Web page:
Chloe Melvin, food and drink writer gives us her opinion on the value of loyalty cards, ultimately arguing against them morally.
As a child, I often swore to myself that I would not become a so-called ‘sad’ adult who was obsessed with reusable tote bags and loyalty cards. However, in this economy (and in the environmental crisis we are living in) it is more important than ever to keep food costs low and to ensure that any food we buy is not wasted. But it doesn’t stop there— it is no longer an advisable act to sign up for a loyalty card to earn points while you spend, it is now essential that you sign away your data and shopping habits in exchange for lower prices. This begs the question— are we being forced to ‘buy’ into loyalty cards?
While it is certain that traditional points cards are guaranteed to save you at least a little bit of money, loyalty cards have advanced beyond this in the past few years. Here are two types of loyalty cards that deviate from the standard ‘points for cash’ rewards, and how they might not benefit you as much as you think:
A ‘Price’ for Loyalty
Supermarket loyalty cards such as Sainsbury’s Nectar and Tesco’s Clubcard have introduced a tiered pricing system, offering lower prices for loyalty card members. This means that while you can both earn points/vouchers while saving money, you are effectively forced into signing up if you are struggling with the current economic situation. Chartered Trading Standards Institute reports on a Which? survey, and states that ‘age and address-based restrictions as well as digital requirements’ mean that some are unable to access discounts that feasibly could apply to all.
Moreover, this begs an ethical question– is it moral for supermarkets to demand that people part with their personal information and shopping habits to save money during a global economic crisis when many do not have the option of spending more to avoid this imposition?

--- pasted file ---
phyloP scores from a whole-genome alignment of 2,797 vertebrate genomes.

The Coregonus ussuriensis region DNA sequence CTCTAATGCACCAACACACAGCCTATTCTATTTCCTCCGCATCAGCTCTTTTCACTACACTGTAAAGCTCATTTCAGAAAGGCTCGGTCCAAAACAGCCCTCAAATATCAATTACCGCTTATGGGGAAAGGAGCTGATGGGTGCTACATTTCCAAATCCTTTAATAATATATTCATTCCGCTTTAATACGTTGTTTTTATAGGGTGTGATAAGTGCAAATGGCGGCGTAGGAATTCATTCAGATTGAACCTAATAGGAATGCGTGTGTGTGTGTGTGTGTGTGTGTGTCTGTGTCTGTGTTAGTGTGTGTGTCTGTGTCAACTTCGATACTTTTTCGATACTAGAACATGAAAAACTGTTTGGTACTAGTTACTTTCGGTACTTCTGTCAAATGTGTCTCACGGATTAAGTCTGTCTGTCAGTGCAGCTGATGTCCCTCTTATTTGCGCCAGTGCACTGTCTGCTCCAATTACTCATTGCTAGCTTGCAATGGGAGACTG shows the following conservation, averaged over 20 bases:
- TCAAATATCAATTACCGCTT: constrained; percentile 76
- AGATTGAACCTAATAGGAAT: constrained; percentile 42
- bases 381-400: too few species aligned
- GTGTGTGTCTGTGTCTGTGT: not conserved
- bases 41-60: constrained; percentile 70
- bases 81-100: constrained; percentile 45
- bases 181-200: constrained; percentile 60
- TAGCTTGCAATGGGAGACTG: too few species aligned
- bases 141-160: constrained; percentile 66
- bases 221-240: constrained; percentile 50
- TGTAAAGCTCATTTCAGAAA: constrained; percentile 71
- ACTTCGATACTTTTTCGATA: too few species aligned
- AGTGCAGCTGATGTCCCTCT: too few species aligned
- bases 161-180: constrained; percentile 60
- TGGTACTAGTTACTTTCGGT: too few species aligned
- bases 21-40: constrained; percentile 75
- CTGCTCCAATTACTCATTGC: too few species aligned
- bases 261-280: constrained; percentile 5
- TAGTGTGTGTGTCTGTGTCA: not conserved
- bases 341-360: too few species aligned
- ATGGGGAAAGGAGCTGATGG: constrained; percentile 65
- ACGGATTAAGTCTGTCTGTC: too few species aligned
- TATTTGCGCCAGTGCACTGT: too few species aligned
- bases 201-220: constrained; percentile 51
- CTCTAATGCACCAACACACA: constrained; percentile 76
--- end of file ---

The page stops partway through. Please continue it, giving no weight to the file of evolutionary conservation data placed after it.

This category, in my opinion, concerns the least useful type of loyalty cards. These cards are the type that you will scan in hope each time that you shop, praying that this is the time that you will be granted something useful for your loyalty. The most notable of this category is the M&S Sparks Card; while the company does donate to a charity (or a combination of charities) on your behalf when you are a member, it takes a lot of spending to access your earned vouchers, which sometimes are not worth much or relevant to your shopping experience. The most common among these are vouchers for the odd free loaf of bread or Percy Pigs, but they are not given regularly and, are usually unsubstantial.
In my opinion, it appears that loyalty cards can sometimes do more harm than good to the customers who are supposed to benefit from them. While it is necessary for anyone in a precarious financial position to make the best of deals offered by supermarket loyalty cards, this doesn’t make it a moral or sustainable solution to food poverty in the UK. With over 4.5 million people struggling to afford food, I argue that the onus is on supermarkets to part with some of their million (or billion) pound profits to prevent this issue, rather than putting the moral costs of loyalty cards onto their customers.
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